From Blind Anger to the Eyes of the Heart 

By Malele Serrano 

Guilt and resentment are states of mind that destroy love and create suffering. They seem to be caused by what happened but they are not. They are caused by how you relate to what happened. 

In 2002 I lost my only brother in a traffic accident. In 2003 I lost my father. This loss was not a physical one because he did not die in the flesh but in my heart. At that time, not only I was away from the organization, but my practice was inconsistent. My husband at the time encouraged this separation from my father, because he also had cut ties with his own mother. 

I started to practice with a new and fresh determination in May 2006. I moved to South Carolina and reconnected with the organization and my dear SGI friends. For the first time in 21 years of practice, I was practicing to manifest Buddhahood within — my life changed completely because of this sincere determination. This is one of the things that happened to me since then. 

In October 2006 I went to Venezuela to be with my mother for her cataract operation. As it turned out, I needed an operation more than she did. Not only did I find a doctor the very same day of my mom’s operation, but this doctor was an old friend of mine and an ex-student of my father. He operated on me, free of charge, a week after my mom's procedure. The irony is that my father is an ophthalmologist, one of the best in the city, but I could not contact him for family reasons that are not worthwhile telling here. I had stopped talking to my dad for a period of four years. I knew I was full of resentment, and as a Buddhist, I knew I had to put an end to this, but I simply could not. 
After the operation the doctor went out of town and the next day I started to have a severe pain in my left eye. Mystically, I met another doctor that very same day who diagnosed a very serious condition. If this diagnosis was true, I was destined to become blind. 

The morning of the pain, before I met this one doctor, instinctively I went to the Gohonzon and chanted to clean myself from resentment. Any kind of resentment. I understood with my heart that when you have resentment, a major part of you closes down. You become bitter and less able to express your love. You lose your aliveness and your joy for life. You put up walls of protection and you make your life more difficult. Letting go of resentment was not for the benefit of other persons. Letting go of resentment was for me.  

My medical diagnosis was so troublesome that my mom (who was one of the major external causes for me breaking up with my father) encouraged me to call him immediately. Her fear and love for my well-being proved to be stronger than her hate and resentment towards my father. 
I called my father and told him I was in pain and the doctor (another of his ex-students) had diagnosed uveitis. I heard his voice full of panic and resentment towards me. He told me to come to his office immediately.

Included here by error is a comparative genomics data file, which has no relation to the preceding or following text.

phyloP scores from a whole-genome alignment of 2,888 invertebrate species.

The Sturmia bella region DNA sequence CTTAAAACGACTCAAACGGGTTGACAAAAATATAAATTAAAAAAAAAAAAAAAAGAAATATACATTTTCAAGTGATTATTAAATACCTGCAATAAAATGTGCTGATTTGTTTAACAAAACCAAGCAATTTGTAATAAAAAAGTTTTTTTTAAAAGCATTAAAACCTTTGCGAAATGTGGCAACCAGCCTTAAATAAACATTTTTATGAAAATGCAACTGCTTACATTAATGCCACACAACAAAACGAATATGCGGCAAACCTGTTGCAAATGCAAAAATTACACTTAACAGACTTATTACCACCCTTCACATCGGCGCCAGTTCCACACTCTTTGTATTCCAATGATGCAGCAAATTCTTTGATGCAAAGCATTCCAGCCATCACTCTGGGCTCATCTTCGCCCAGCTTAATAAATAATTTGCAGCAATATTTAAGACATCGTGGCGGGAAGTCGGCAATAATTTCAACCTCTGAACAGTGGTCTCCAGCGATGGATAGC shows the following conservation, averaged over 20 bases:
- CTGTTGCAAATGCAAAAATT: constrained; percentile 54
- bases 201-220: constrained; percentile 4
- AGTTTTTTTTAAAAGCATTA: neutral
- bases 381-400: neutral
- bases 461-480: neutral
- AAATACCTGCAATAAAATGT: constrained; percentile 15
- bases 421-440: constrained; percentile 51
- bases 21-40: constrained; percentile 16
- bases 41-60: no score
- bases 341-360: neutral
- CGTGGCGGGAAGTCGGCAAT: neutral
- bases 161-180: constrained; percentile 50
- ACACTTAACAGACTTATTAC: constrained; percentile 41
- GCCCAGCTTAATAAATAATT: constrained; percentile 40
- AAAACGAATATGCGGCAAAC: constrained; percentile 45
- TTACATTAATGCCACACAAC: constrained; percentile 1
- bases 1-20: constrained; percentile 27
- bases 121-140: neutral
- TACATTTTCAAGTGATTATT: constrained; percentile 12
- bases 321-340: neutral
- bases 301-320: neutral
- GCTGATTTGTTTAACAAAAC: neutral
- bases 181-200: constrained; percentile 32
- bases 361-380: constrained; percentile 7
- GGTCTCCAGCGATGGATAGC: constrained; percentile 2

Half an hour later I was with my father, the pain was gone and there was no trace of uveitis! Of course, there was a heated discussion between the doctor and my father, but after a long and detailed conversation, he admitted the diagnosis and treated me accordingly… JUST IN CASE, because it was no trace of the infection! My eye was clear and very healthy. Since then, my father and I have been close — I talk to him frequently and we have met several more times. He even came to Miami to spend some days with me. 

The mirror of my Buddhist practice showed me that my resentment was the justification of the victimhood in me. If there was no one to defend me from his betrayal, resentment would be my own defense… With my resentment, I forcefully blamed him so I did not have to look at myself. 

Today I see my father the way he is. Releasing my resentment towards him did not free him from his wrongdoings, but freed me. I understood without judging him that he has a very limited awareness and acts totally consistent with his limited skills and ability. I also know that we all have similar limitations one way or another and if he could do better I am sure he would have. 

I was able to see him with the eyes of the Buddha and not with my limited vision. It is not a matter of forgiving him, because that would put me in a superior position but seeing him and me with love, kindness, and compassion. By letting go of my resentment I was able to go on with my life and experience deeper and more meaningful levels of love. 

Perhaps you may think that the conspicuous benefit of not becoming blind was the best benefit of all. However, opening the eyes of my heart is what I treasure the most. Without my practice, I would not have been able to accomplish this to the level I have. It is difficult to express my transformation and deep benefit with words, but trust me — Nam Myoho Renge Kyo works and the journey it takes you is worthwhile living. From the bottom of my heart, I encourage all of you to try to experience this kind of awareness with your own life.